Thomas W. Durso
Middle Tennessee State University

Federal regulations prevent Middle Tennessee State University from notifying parents when their kids are having academic trouble.

The regulations say nothing about writing to the students themselves, which the university does in hopes of catching a parent’s eye and sparking a conversation.

“It’s a strategic move to send the letter,” says Vincent Windrow, assistant vice provost for student success. “Hopefully it creates a moment where the parents and the student can have dialogue about the student’s progress.”

That small bit of attempted subterfuge aims to entice freshmen who post a sub-2.0 GPA in the fall to participate in REBOUND, a program that takes place between fall and spring semesters.

At the two-day REBOUND event, students attend workshops covering financial aid, study skills, time management, tutoring and personal accountability. They also review their spring schedules with their academic advisors and, in many cases, choose different classes.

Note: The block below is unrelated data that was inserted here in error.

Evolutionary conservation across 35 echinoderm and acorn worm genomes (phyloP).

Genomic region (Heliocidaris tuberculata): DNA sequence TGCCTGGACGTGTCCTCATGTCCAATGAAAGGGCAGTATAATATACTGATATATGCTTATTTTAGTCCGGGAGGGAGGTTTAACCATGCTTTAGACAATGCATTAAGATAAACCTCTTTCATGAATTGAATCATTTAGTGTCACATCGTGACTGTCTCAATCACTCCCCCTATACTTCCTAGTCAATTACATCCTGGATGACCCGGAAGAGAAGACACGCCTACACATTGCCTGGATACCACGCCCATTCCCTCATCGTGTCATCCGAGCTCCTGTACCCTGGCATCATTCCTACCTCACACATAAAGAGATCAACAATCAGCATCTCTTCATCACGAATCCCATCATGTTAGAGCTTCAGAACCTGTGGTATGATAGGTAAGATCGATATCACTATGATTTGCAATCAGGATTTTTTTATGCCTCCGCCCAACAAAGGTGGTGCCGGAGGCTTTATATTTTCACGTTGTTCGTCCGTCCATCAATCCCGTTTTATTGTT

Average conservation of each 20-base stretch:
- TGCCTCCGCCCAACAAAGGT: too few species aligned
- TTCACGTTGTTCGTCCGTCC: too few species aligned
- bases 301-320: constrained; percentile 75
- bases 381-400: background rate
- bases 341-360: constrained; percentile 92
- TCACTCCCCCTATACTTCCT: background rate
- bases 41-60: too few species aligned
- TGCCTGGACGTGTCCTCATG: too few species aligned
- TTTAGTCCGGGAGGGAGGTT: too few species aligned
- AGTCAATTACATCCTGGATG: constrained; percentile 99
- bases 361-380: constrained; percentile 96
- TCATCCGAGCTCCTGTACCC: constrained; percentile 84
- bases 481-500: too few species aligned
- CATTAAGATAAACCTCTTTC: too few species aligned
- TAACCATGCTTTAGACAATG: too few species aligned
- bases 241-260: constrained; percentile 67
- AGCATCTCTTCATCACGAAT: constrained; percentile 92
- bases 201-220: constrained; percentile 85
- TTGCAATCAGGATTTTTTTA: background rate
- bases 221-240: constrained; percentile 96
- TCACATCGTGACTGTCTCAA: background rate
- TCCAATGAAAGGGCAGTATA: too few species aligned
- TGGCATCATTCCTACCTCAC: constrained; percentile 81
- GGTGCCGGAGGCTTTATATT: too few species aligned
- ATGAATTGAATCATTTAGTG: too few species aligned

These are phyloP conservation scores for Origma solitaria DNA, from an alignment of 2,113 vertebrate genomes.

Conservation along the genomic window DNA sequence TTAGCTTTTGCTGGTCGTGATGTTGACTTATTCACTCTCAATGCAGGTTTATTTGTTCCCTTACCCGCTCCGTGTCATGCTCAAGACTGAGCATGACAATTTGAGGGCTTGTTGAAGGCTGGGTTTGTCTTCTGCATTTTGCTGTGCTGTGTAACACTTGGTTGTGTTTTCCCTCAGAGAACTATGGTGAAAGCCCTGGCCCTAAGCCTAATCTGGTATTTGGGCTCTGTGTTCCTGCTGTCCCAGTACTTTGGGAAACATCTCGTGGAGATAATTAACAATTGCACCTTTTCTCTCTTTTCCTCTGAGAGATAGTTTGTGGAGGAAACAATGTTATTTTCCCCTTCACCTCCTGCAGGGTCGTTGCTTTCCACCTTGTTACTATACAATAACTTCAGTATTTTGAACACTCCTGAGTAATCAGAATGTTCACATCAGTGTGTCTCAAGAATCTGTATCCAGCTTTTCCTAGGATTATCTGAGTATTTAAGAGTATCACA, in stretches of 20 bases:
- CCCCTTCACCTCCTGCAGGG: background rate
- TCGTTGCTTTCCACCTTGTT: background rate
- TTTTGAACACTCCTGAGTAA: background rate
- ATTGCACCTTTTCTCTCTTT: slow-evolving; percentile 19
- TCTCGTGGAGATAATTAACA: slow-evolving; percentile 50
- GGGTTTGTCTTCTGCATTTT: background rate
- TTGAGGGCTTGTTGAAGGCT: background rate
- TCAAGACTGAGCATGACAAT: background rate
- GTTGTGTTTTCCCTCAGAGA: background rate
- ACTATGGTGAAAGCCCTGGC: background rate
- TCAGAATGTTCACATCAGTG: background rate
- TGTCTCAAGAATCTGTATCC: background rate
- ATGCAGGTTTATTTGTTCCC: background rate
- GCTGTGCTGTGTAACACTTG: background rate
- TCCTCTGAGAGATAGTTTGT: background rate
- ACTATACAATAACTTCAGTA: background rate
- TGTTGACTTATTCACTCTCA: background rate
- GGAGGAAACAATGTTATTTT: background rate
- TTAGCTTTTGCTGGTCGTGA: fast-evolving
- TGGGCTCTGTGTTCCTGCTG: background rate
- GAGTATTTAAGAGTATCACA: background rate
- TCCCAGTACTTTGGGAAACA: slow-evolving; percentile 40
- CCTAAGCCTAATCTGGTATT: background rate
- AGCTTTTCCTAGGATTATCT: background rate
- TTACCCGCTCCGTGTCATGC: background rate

“We believe these students want to succeed,” Windrow says. “They had a bad semester, but a bad semester doesn’t mean they’re going to have a bad future or that they’re bad students.”

A variety of campus units partner with the Office of Student Success in presenting REBOUND, including financial aid, residential life, food services, the Women’s Center, and parking and transportation. The football team’s defensive coordinator participates. Even the university’s president and provost facilitate sessions on student success. Seeing such senior leaders helps freshmen realize how important the program is, Windrow says.

“Their eyes are like saucers, and some of their mouths gape open,” he says.

Success data point

  • 18%: Eligible students who participated in the first REBOUND event, with nearly 46% of them returning to classes the following fall (compared to 29% of eligible students who did not return)